AHIMSA MEANS “TO DO NO HARM”/ ARTICLE BY GODFRI DEVEREUX

Its fundamental, positive expression is being sensitive. It is not the first quality of Yama, (and therefore of yoga), without reason. As the basis of cellular intelligence and integrity it has permitted life to flourish on the basis of discriminating between pain and pleasure. As the basis of our attentiveness it is the fundamental expression of consciousness that is an exquisite sensitivity to whatever enters its orbit.

Sensitivity is the very basis of both life and consciousness.

Internally ahimsa means to be able to feel and know that which is actually happening within. It means to experience beyond the obvious and superficial into the subtle, satisfying depths of being human. This includes physical, energetic and psychological events and that which reveals them. Sensitivity does not mean being extremely fragile or over-reactive. It means being aware of, and responsive to, what is actually happening.

Externally ahimsa is compassion for others. Compassion does not mean treating people in the way that they would most like: but treating them in the way that most nourishes them. The fire of awakening is one that burns away everything to which we have been clinging for confirmation. Genuine compassion is based on the deep and clear realisation that there is no other; that all that appears to be outside of us is recognised as our outer face.

If ahimsa is regarded as an aid for self-improvement or a moral imperative it soon becomes a whipping stick. We judge ourselves according to its presence or absence, and easily become snared in guilt, shame or pride. Becoming sensitive and compassionate is not possible through discipline – even though it may seem so for a while. Sooner or later, however, we will be forced, by our honesty, to recognise that insensitivity, both to others and ourselves is constantly happening. The more honest we are, the more insensitivity we experience, at least to begin with.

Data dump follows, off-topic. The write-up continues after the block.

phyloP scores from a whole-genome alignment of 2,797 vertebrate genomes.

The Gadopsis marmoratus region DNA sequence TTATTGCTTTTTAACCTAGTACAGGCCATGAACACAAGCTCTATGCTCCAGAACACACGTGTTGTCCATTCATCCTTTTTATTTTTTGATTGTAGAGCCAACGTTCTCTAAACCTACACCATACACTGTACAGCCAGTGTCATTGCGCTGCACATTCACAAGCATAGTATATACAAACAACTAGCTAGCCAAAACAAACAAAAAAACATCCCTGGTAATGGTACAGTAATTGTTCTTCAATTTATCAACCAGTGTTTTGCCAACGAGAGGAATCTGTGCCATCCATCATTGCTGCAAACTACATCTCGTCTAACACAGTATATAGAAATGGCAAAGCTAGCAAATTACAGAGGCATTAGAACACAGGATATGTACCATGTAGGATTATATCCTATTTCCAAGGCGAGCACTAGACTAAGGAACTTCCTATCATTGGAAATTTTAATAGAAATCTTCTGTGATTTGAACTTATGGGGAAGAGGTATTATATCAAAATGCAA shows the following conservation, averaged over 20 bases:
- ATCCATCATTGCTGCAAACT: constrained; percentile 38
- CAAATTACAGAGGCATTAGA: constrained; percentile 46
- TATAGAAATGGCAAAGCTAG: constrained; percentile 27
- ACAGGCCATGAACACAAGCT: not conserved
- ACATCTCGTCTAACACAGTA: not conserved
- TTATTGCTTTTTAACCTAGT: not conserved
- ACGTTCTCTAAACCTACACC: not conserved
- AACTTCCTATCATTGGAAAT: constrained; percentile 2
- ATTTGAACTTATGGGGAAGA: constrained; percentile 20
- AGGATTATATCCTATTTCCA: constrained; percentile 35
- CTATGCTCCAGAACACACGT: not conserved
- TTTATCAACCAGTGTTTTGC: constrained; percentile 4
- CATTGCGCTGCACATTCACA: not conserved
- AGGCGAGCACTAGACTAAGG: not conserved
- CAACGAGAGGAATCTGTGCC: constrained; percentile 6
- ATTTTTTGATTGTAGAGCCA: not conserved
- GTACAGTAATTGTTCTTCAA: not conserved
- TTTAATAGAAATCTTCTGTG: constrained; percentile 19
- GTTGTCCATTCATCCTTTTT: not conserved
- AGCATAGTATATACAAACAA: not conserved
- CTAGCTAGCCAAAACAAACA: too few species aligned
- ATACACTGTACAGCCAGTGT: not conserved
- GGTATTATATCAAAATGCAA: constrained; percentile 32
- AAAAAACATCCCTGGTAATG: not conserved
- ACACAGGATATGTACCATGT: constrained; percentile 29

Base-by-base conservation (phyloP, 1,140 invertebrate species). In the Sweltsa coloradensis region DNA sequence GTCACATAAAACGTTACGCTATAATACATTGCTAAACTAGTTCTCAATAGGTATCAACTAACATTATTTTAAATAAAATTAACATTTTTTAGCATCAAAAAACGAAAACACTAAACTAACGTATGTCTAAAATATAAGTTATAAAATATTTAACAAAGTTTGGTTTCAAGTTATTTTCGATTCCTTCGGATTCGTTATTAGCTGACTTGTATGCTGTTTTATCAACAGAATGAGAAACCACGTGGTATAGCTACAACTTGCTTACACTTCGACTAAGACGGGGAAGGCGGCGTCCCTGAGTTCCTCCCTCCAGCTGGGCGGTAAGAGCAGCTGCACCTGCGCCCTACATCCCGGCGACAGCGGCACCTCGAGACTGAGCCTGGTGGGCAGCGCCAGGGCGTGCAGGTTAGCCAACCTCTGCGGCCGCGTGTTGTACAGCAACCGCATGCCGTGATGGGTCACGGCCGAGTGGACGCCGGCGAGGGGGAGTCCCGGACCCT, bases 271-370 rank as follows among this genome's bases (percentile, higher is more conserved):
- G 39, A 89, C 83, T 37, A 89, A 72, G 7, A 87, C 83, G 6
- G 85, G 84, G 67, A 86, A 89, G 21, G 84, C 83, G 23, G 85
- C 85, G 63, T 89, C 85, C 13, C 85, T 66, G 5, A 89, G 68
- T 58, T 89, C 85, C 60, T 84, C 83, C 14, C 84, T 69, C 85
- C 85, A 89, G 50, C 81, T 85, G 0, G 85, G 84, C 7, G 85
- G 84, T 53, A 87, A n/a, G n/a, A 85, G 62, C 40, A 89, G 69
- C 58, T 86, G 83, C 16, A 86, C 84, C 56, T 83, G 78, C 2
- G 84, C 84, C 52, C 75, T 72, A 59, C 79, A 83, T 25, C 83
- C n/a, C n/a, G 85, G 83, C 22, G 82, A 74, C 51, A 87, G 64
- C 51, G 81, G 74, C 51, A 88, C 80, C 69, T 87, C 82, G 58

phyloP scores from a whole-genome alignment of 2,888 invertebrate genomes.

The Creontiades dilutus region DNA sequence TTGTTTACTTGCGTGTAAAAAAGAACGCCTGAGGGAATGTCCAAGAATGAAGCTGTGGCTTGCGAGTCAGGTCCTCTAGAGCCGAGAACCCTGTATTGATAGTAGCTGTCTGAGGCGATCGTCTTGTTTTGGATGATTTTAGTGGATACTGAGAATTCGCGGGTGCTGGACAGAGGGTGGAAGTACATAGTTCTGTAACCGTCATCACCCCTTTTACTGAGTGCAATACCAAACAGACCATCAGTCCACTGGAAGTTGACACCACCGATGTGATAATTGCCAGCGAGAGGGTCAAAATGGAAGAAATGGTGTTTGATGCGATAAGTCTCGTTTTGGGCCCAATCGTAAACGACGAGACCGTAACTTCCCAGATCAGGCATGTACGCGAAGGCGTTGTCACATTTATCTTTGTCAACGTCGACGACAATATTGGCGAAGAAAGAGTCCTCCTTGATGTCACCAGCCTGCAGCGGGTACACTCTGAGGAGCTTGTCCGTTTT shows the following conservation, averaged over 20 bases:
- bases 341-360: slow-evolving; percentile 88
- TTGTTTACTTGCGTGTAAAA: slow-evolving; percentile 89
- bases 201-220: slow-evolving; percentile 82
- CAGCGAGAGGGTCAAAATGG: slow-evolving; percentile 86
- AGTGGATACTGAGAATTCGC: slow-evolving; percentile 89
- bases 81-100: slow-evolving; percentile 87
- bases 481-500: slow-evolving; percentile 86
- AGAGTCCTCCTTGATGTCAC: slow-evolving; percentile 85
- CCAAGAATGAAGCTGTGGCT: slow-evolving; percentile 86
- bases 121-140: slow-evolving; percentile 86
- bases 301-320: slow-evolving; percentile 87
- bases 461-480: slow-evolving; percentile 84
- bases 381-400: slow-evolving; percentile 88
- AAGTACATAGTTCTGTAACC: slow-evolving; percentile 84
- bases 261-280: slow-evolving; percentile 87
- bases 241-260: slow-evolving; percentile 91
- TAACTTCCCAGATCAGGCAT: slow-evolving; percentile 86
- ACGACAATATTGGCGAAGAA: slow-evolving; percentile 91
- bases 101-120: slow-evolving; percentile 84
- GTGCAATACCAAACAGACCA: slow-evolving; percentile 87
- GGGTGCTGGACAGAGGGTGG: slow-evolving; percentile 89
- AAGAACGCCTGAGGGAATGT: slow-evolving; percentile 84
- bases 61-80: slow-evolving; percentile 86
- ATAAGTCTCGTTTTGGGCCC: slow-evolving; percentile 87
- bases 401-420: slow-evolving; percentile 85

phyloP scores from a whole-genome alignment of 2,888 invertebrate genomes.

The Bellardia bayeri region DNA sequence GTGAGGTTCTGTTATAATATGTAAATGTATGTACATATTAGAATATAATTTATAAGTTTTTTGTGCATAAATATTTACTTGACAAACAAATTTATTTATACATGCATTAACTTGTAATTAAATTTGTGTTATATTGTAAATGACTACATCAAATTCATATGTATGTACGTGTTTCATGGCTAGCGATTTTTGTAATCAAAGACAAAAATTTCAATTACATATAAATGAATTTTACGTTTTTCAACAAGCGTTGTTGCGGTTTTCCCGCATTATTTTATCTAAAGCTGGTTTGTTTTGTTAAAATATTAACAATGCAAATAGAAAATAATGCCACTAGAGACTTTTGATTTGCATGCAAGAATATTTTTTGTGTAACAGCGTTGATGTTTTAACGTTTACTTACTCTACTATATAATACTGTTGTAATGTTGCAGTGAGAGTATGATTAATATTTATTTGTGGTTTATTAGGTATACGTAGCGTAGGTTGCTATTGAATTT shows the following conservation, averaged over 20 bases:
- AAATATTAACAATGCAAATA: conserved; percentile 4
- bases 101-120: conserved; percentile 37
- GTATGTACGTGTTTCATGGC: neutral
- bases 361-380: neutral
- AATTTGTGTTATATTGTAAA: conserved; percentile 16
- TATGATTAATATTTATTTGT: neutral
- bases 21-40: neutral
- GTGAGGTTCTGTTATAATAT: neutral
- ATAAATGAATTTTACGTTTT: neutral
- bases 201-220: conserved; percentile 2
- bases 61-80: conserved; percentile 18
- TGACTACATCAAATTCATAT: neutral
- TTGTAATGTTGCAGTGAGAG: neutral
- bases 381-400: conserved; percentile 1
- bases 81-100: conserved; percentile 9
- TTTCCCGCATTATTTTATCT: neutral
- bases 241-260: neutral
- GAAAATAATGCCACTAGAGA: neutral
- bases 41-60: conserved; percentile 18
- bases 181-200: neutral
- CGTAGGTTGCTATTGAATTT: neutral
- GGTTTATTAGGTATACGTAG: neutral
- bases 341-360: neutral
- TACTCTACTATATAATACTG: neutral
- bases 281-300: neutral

When ahimsa is used as a lens it allows us to recognise its absence, aggression, more easily. We begin to notice when we are being aggressive, manipulative or exploitative. In that noticing we are expressing, and reinforcing, sensitivity. In responding to it we nourish its offspring, compassion and love. Within the lens of sensitivity aggression, however subtle, begins to dissolve in the transforming light of awareness.

This results in a flowering of the love that is inherent to awareness and is dependent on neither its object nor its subject. Thus a self-perpetuating cycle of sensitivity and love is generated in expression of the integrating intelligence of life functioning freely and fully in conscious awareness. Therefore, without any effort required, we become more loving naturally and effortlessly. This is fundamentally because life fulfils itself more freely and more fully through sensitivity than through insensitivity.

In yoga posture practice, ahimsa means being sensitive to our actions and their impacts.

This means being able to feel sensations directly, clearly and deeply. Only then can we access the wisdom of the body, which speaks exclusively through sensation. By being sensitive to our actions and their impacts our practice becomes guided from within, and we become free from the false authority of received knowledge. Physical sensitivity does not need to be cultivated. It is inherent in cellular intelligence. Without unerringly accurate sensitivity to physical distinction our cells would die. All we need do is use the sensitivity that we are endowed with and ahimsa, as the basis of life and consciousness will fertilise our practice and reveal the subtle, spiritual dimensions of the body and being human.

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